At doses lower than those needed to treat depression, antidepressants can relieve chronic pain in conditions ranging from diabetic neuropathy, migraine and tension headaches, to osteoarthritis and fibromyalgia. In fact, they are so effective, that antidepressants are the mainstay for treating chronic pain.
However, as with most prescription drugs, antidepressants come with significant side effects. The ability to tolerate these side effects varies between individuals, and might depend on other medication the patient is already under, and also on other existing health issues. Therefore, predicting the ability to tolerate such side effects could be crucial for the success of an antidepressant in treating pain, according to a recent article by Dr. Carina Riediger and colleagues in Dr. Timo Siepmann’s group at the University Hospital Carl Gustav Carus, in the online journal, Frontiers in Neuroscience.
“Understanding adverse effects and their impact on patients’ quality of life is crucial in modern clinical medicine and poses a substantial challenge to clinicians who face a exponentially growing range of available medical therapies” says Dr. Siepmann, the principal investigator of this study.
To help physicians match a chronic pain sufferer to a suitable antidepressant, their group performed a systematic study and meta analysis of the reported adverse effects for a wide variety of commonly used antidepressant drugs, each with its own side effect profile. These antidepressants fall into different categories based on their mechanism of action, such as tricyclic antidepressants amitriptyline and nortriptiline, and serotonin reuptake inhibitors venlafaxine, duloxetine and milnacipram, among others.
The study collected all reported adverse effects for these drugs in the clinical literature from the past two decades. These side effects ranged from dizziness, dry mouth, and drowsiness, to palpitations, weight gain, sexual and urinary dysfunction, and hypertension, to name a few. The researchers also took into account whether treatment was discontinued due to the severity of these side effects.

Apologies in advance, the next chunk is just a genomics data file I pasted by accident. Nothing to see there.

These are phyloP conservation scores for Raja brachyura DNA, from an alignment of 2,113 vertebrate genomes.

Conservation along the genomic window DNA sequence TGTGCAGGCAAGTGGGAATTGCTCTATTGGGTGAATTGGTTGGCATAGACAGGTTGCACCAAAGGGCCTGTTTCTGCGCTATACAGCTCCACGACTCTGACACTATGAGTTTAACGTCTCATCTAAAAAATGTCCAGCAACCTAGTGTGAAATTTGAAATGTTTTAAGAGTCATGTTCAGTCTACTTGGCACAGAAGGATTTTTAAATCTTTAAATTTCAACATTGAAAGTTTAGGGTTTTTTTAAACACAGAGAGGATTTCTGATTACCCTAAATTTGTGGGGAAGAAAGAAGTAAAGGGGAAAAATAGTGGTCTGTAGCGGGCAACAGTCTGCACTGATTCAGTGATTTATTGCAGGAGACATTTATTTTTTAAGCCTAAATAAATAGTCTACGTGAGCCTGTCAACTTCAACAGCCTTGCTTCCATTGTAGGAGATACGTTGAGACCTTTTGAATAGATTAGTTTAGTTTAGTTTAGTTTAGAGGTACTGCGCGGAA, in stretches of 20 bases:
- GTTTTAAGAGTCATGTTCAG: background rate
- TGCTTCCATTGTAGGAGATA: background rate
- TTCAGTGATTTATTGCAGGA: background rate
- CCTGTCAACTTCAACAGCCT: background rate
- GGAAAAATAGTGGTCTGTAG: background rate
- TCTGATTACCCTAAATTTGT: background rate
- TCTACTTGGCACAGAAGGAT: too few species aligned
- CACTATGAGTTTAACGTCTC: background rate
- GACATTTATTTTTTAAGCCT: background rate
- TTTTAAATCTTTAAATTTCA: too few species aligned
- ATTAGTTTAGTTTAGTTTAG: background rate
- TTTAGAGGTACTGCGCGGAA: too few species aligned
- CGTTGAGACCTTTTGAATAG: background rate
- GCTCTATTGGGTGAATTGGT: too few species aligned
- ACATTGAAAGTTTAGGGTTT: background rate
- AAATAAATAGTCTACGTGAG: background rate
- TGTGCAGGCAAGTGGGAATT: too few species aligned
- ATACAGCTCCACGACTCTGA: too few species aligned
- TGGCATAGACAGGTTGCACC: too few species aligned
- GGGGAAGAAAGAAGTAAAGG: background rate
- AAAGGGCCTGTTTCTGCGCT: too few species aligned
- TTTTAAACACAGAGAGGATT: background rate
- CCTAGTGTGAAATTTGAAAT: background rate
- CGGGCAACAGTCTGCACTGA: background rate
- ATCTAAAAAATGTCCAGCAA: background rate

Dr. Riediger’s study found that almost all antidepressants presented significant side effects, and no drug was clearly superior to others. However, clinical data also showed that some individuals might better tolerate certain side effects than others, and therefore, the authors recommend personalized medicine. For instance, dizziness and drowsiness as side effects may not be acceptable for individuals who drive vehicles or operate heavy machinery. On the other hand, some sedation might be tolerated, and perhaps even be desirable, in a chronic pain patient with sleep disruptions or insomnia.
These results may help physicians improve treatment outcomes by better matching the health status of chronic pain patients to their antidepressant medication. “Dr. Riediger’s work contributes to this understanding, but further research is needed to improve general treatment recommendations and enable personalized multimodal therapy which is tailored to the patient’s individual health situation and includes non-pharmacological strategies in addition to pharmacotherapy,” clarifies Dr. Siepmann.
This content was originally published here.